Union members march on New York City Hall

Protest at City Hall, June 12.WW photo: G. Dunkel

Protest at City Hall, June 12.
WW photo: G. Dunkel

The Metropolitan Labor Committee, a coalition of trade unions representing 350,000 workers employed by New York City, held an after-work protest June 12 at City Hall. More than 10,000 angry workers came to express strong solidarity with all the struggles currently engaging workers.

Johnnie Stevens, an organizer with Parents to Improve School Transportation, told Workers World: “Billionaire Mayor [Michael] Bloomberg admits that not giving city workers the raises they deserve has saved the city $7.8 billion. That’s $7.8 billion that the city has taken out of the pockets of its workers.”

A speaker at the rally said that New York City had accumulated a $40 billion surplus over the last 11 years.

Bloomberg admitted in a June 2 Daily News op-ed that he wants his intransigence to put his successor in a position to demand harsh concessions from the unions. The unions — which are asking current mayoral candidates where they stand before endorsing — won’t be able to wait another four years without a contract.

The Bloomberg administration has set harsh terms for all contracts. They include no retroactive pay, which is traditionally part of a delayed contract; raises only in exchange for vacation time and sick days; and substantial worker contributions for health care costs, now generally covered by the city.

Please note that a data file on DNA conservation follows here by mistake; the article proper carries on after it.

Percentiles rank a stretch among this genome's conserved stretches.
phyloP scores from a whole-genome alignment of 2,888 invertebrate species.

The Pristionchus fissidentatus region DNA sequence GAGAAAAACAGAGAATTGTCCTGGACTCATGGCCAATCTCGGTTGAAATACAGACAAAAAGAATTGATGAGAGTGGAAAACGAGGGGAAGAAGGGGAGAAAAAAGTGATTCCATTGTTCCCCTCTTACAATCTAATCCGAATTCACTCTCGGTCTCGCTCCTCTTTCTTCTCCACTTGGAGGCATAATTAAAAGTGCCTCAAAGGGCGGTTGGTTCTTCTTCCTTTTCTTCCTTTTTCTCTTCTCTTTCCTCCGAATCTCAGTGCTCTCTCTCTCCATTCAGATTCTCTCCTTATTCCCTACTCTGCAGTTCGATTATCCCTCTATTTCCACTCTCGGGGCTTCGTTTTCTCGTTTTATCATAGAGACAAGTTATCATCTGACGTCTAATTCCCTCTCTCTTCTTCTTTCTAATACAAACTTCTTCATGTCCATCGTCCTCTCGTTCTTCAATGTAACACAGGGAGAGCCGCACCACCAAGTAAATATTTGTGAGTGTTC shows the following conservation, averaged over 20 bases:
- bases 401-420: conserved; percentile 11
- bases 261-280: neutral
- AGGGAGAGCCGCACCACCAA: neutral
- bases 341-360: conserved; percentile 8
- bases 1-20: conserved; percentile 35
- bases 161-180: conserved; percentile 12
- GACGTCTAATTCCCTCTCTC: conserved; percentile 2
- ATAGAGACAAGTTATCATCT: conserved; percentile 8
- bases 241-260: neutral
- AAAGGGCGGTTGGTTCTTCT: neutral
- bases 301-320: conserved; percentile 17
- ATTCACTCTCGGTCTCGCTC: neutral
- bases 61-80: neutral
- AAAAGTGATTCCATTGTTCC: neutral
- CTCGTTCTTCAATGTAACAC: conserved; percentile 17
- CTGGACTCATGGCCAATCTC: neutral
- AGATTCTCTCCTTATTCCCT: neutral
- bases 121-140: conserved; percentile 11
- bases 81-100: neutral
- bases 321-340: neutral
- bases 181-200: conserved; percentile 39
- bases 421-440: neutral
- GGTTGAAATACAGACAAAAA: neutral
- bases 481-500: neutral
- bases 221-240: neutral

No new union contract offered by the city lets members keep up with inflation. As a result, no union has accepted the mayor’s terms.

Some big unions like the United Federation of Teachers, which represents New York’s 100,000 teachers, have been working under an expired contract for more than four years.

However, the teachers have had their contract modified — to their detriment. Bloomberg used a state law to impose a new evaluation system on teachers, “to hold their feet to the fire,” as he put it. (NY Daily News, Dec. 7) This system is based on extensive testing of pupils, which many teachers feel interferes with their teaching.

Some of the material tested this year had just recently been introduced to teachers and students. Teachers have said they fear losing their jobs if the scores of their students on these tests are low.

More than half the demonstrators wore UFT T-shirts. As one handmade sign noted, “Department of Education wants to ‘recruit, retain and reward effective teachers.’ Where’s my reward? Fair contract now!”

Speakers urged unity among the unions present. Although some pointed out there were no politicians on the podium for this union event, the only action speakers raised was to vote, but for whom wasn’t specified. The major unions in the MLC have each endorsed a different Democratic candidate for mayor, which might be one reason no politician was on the podium.

Without specific action proposals coming from the podium, union members sought answers elsewhere. A Workers World flier calling for an immediate 4 percent raise on July 1 drew an enthusiastic response. A Freedom Socialist leaflet calling for “quality, publicly funded childcare” also drew attention, given that currently available childcare is under attack. District Council 37 Rank and File, part of the American Federation of State, County and Municipal Employees, offered concrete proposals on how to build a stronger union movement.

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